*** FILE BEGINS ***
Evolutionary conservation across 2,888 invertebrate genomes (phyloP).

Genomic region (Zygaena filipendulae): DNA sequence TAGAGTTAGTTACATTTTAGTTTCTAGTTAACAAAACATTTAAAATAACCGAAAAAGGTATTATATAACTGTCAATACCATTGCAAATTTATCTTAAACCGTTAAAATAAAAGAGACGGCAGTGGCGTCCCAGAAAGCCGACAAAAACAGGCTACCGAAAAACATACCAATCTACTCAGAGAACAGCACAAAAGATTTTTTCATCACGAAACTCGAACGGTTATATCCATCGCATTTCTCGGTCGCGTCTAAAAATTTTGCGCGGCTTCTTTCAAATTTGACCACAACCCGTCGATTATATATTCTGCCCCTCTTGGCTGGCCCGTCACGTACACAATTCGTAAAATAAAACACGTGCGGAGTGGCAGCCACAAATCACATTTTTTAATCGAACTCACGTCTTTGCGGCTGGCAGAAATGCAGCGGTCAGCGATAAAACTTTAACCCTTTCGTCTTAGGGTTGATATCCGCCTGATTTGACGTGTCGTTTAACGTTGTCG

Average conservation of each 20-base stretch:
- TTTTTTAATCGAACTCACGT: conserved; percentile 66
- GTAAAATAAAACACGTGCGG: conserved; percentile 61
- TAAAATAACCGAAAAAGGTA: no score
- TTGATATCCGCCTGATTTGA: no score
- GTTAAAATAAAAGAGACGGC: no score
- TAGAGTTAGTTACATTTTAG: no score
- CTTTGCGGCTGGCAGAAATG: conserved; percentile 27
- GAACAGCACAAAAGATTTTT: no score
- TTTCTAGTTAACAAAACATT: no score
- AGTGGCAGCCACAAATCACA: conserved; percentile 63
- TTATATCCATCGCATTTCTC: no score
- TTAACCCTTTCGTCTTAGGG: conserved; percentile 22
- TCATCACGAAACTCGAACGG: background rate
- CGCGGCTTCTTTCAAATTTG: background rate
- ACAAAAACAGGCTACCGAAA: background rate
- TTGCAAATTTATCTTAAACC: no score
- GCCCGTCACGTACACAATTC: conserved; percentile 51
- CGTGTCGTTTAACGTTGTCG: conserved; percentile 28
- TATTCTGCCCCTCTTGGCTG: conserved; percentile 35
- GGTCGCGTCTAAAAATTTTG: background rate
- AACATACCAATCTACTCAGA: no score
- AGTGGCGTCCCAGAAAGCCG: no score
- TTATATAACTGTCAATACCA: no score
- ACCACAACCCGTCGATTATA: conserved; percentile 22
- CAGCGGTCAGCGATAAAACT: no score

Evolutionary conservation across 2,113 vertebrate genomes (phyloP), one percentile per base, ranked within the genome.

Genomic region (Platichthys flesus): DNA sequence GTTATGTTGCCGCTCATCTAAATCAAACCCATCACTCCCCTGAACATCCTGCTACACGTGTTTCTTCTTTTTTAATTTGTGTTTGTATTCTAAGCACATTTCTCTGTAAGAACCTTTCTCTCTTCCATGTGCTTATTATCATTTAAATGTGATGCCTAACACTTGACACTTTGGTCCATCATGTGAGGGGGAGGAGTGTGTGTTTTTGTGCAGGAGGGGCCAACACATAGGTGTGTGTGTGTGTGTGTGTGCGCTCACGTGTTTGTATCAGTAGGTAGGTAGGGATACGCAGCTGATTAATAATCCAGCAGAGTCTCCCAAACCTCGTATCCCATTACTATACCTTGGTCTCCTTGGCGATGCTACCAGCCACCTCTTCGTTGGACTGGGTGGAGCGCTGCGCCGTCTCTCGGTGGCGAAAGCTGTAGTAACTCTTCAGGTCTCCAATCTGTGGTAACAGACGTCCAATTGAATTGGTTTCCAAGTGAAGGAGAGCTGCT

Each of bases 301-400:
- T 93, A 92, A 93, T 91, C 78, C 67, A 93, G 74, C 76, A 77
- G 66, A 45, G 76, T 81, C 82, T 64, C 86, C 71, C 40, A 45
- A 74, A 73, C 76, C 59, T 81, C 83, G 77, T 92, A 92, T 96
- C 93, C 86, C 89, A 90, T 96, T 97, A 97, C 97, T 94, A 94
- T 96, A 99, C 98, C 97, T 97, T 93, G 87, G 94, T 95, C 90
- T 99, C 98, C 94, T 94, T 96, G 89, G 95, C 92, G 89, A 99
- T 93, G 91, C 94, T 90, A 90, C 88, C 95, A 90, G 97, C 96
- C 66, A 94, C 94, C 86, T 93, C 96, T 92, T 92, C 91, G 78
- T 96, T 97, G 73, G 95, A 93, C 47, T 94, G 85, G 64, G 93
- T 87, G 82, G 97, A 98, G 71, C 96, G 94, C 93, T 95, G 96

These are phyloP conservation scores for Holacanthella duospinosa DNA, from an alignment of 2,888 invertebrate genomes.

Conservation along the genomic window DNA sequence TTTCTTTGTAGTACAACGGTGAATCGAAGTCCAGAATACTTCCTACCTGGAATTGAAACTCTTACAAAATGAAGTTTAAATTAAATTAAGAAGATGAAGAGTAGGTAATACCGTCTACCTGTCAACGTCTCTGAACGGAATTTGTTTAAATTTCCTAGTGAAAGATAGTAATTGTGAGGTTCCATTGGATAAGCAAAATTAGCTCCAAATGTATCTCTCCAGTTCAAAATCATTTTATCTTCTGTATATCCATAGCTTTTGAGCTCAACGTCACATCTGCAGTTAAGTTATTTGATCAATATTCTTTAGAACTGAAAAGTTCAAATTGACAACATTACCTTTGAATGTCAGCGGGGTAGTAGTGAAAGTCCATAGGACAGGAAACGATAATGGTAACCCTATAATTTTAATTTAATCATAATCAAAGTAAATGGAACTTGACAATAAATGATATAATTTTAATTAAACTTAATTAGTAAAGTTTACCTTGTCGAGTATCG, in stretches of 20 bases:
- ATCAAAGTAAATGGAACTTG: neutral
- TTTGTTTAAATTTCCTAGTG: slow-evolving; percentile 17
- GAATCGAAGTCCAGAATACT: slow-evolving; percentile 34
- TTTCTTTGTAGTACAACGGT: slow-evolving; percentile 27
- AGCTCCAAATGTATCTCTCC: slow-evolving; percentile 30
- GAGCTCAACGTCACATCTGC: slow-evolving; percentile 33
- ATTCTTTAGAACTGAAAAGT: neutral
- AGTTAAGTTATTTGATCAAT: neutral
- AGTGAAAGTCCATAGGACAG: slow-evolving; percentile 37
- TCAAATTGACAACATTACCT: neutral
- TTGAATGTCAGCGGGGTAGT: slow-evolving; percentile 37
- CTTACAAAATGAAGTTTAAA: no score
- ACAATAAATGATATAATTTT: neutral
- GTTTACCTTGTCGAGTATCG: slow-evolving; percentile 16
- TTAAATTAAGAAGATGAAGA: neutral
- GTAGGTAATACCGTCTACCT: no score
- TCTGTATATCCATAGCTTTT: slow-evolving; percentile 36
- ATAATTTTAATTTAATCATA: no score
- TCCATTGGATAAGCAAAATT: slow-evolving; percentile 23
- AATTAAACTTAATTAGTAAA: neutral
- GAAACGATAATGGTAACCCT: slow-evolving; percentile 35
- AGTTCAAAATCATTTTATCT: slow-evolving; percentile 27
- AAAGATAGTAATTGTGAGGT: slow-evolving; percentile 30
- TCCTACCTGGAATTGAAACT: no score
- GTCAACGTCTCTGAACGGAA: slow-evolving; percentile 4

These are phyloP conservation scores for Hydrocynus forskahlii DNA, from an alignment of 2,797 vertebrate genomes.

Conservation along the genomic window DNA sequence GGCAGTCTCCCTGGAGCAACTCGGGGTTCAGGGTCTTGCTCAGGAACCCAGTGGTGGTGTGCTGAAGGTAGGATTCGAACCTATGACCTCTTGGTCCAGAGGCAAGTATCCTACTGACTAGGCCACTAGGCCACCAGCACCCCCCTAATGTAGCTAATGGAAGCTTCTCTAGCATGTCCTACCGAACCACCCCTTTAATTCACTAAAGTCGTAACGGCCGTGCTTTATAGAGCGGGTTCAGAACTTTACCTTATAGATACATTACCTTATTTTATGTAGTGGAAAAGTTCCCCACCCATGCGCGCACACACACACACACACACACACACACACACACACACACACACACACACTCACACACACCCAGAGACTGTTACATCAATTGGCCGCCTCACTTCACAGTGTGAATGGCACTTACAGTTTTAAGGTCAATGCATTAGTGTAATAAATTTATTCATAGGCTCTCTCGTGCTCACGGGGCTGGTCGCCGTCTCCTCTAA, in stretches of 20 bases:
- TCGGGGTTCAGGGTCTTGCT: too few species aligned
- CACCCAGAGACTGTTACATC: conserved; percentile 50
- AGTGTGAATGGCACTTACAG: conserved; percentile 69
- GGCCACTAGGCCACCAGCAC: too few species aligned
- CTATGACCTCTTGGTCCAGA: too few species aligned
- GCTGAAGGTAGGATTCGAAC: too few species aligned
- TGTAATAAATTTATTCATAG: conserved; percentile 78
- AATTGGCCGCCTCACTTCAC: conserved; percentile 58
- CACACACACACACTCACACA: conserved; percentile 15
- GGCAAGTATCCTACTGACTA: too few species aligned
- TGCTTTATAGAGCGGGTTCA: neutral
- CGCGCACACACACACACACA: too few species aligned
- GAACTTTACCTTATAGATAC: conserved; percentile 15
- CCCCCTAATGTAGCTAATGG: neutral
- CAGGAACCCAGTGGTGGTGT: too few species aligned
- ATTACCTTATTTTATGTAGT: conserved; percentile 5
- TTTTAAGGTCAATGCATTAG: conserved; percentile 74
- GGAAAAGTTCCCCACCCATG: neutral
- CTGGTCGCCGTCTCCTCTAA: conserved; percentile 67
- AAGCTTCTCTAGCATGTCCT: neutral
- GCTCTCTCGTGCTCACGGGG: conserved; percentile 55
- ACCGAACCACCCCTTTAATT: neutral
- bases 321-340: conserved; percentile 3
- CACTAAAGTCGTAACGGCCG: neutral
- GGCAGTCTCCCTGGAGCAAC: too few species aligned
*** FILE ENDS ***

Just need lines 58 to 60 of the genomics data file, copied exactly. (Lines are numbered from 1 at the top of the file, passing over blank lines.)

- TTAAATTAAGAAGATGAAGA: neutral
- GTAGGTAATACCGTCTACCT: no score
- TCTGTATATCCATAGCTTTT: slow-evolving; percentile 36